Video is conquering the internet, but where’s the marketing strategy?

01st June 2017

87% of online marketers like you are currently using video content in their digital marketing strategy. This makes complete sense. Video is conquering the internet, more likely to engage website visitors, and generally consumers just prefer it to text.

But to really make video work for your brand, you need the right marketing and activation strategy planned at the outset. When so many brands are using video in the crowded marketplace, this becomes even more important.

Why is video marketing the right strategy?

The purpose of your video is a good place to start. Why do you need a brand film? There are many good reasons to add video to your marketing strategy, but you need to be clear of the marketing objectives for your particular brand campaign.

Do you want a short-term sales uplift?

Is it all about attracting new customers?

Are you looking to engage and build loyalty?

At the planning stage, identify what a successful results deck will look like when you present it to your bosses at the end of the campaign. Clarity of purpose at the outset brings you closer to achieving these goals.

Who is your video for?

Marketers need to have a clearly focused viewer in mind to maximise the chance of reaching these identified objectives. Don’t try to please all of the people through one video; if you do, you’ll fail to engage anyone.

Strong, engaging creative comes from expert insight; use audience data to draw the key emotional motivators in order to develop content which chimes with them.

What kind of content will stick for your target audience?

The video below shows emotional storytelling in action. It tells an inspirational story based on our desire for friendship and being given a fair chance, endowing positive, caring associations with the brand.

However, these motivators can revolve around more than being happy or sad. Think about the emotions around fear of missing out, career aspirations or peer approval. I recommend writing down all the potential motivations for your audience and push it as far as you can until you find the one which will resonate most.

Is it on brand?

Your video should be consistent with your brand proposition, furthering your purpose and reinforcing your messages, whether it’s a long-form content on YouTube, a short Twitter video or a Live Facebook film.

This may involve thinking of brand archetypes, asking what kind of character your brand has.

A lover, an explorer, or a sage?

With so much content out there vying for attention, this exercise is useful, helping to differentiate your brand and make impact quickly across channels and formats. Find out more about brand archetypes on our blog.

A multi-channel digital approach

Where are your audience spending time online? You can no longer simply upload your video to YouTube and then share a link via your social media channels. It’s vital to create content for different channels – or at least re-edit and go native (i.e. upload a video to Facebook or other social channel). If you’re producing content for Facebook, knowing that 85% of videos on this social channel are watched in silence will impact your creative.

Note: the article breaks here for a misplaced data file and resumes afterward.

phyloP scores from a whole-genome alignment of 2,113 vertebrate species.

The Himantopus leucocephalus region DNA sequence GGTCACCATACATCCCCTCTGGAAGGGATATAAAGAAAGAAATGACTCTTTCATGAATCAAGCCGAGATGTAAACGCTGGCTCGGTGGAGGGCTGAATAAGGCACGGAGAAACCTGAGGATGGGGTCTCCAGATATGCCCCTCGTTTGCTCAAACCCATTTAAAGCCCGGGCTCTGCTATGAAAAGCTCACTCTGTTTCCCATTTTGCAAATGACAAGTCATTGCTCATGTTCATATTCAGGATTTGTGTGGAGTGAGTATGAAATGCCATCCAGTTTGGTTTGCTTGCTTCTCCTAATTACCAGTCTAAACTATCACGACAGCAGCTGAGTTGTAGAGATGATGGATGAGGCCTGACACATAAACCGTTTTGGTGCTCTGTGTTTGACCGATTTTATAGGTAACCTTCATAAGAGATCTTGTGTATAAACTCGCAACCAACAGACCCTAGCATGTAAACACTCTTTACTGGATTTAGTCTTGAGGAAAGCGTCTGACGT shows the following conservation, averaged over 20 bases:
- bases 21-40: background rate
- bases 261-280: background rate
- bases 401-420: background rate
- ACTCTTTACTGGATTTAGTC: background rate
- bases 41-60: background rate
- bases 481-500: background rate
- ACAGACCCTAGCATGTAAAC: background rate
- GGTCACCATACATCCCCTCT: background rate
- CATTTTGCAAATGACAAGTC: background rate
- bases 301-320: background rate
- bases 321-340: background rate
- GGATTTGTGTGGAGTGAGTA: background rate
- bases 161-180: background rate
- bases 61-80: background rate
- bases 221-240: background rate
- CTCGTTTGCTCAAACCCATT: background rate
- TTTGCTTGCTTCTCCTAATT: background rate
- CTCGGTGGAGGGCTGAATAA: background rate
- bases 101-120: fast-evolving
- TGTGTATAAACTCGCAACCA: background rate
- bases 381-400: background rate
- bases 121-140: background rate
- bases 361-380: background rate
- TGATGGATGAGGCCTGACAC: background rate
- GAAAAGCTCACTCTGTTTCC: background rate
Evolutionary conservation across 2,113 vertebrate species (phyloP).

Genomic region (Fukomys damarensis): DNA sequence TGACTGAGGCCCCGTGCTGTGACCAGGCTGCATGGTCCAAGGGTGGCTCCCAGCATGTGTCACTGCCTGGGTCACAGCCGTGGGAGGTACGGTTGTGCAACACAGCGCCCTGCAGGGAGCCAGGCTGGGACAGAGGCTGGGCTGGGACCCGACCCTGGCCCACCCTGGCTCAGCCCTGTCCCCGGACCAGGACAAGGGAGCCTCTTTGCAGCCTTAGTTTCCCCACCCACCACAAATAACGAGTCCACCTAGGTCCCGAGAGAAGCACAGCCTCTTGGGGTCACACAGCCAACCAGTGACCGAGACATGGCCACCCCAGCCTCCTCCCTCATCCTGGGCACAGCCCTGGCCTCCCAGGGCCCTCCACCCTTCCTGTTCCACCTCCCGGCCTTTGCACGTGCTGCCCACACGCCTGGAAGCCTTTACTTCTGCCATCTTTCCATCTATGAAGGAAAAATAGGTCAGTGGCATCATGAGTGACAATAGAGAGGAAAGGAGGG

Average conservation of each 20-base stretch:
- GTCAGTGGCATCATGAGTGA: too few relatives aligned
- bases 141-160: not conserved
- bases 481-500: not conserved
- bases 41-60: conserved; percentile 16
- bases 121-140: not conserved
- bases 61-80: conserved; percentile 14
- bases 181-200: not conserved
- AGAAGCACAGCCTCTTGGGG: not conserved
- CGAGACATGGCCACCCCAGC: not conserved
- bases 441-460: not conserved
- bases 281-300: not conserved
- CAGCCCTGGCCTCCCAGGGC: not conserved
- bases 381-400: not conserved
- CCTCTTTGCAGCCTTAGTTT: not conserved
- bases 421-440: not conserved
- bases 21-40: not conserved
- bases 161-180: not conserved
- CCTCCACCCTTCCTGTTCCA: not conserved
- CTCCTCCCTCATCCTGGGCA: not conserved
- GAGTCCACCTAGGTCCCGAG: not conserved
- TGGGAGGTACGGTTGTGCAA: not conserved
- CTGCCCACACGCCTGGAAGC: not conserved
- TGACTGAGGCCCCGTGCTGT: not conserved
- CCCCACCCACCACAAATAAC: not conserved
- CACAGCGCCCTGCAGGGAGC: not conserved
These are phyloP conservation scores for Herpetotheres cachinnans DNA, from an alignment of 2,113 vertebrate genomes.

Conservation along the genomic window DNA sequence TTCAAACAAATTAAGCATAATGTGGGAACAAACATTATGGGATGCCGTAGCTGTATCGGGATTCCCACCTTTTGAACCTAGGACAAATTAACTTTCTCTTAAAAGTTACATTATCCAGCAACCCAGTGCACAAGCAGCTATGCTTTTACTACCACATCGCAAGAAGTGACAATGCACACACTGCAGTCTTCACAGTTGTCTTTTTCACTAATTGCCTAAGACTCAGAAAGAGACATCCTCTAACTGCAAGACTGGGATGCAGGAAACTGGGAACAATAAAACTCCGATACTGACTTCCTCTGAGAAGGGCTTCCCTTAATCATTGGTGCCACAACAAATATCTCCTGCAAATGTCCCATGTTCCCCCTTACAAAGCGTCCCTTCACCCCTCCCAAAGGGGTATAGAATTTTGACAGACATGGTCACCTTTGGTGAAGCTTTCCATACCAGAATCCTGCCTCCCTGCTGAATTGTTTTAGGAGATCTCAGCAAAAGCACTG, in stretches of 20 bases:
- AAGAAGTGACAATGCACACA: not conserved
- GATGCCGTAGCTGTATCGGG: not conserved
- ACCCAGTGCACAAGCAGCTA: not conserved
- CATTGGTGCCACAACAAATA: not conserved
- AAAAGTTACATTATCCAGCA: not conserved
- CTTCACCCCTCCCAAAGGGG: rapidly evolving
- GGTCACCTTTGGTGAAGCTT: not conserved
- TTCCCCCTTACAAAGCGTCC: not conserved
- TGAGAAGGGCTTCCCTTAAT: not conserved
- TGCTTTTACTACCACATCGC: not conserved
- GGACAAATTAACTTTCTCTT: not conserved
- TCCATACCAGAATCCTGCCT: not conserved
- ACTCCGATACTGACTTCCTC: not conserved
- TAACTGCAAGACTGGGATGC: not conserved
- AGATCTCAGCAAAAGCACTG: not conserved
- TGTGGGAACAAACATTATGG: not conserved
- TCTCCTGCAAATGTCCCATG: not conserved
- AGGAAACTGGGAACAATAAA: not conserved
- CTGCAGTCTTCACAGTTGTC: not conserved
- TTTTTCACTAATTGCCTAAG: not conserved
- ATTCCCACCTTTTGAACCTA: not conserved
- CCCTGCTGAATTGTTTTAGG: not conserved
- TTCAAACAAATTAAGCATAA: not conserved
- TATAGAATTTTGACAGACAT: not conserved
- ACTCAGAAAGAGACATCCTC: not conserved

With more and more watching videos via mobile, there are opportunities for brands to reach consumers in the moments when they’re browsing online looking for information or just want to be entertained in a spare moment.

Your video needs to be tailored to the context of viewing at each stage of the buying cycle. Hero, hub and help content can be useful ways to tackle your content marketing strategy.

Heroes are those big brand content pieces from tent-pole events to brand advertising campaigns designed to raise awareness and attract new audiences. Here’s a recent campaign from Heineken, “Open your World”, which keys into the divisive political atmosphere by testing the adage that people can solve their problems over a pint.

Hub content helps brands to build a loyal following through regular or episodic content from interviews and behind-the-scenes insight to case studies. Brands cut through the noise here when they understand the audience’s passion points and create quality content to meet these desires.

Here’s a series from GE, “In the Wild” which investigates a particular aspect of tech and engineering related to the work that the brand does. It takes a documentary approach pulling people back to find out more by informing them in an entertaining way rather than direct selling. 

Help content is about reaching audiences via search, allowing brands to maximise the opportunities of the growing queries for how-to content via YouTube and online.

Here’s a recipe video from Whole Foods Market, which keys into healthy trends; it was posted in a timely context when everyone has good intentions in January and has racked up over 400,000 views.

Seeding your content

In addition, you cannot just expect to create a video and then wait for the views to come. Brand films must of course be seeded via your owned channels organically, but earned and paid channels are now almost certainly part of the marketing plan.

With your digital marketing campaign activated, you can test and analyse each piece of content both paid and organic and assess what’s working hardest to help the marketing team achieve their goals. The results can help you improve the campaign on the move – for instance, by testing and tweaking Facebook ads – as well as providing valuable insight for the next campaign.

To conclude, here’s a film to give you a taster of how to move your audience and build your brand:

Looking for help with your content strategy? Download our free guide.

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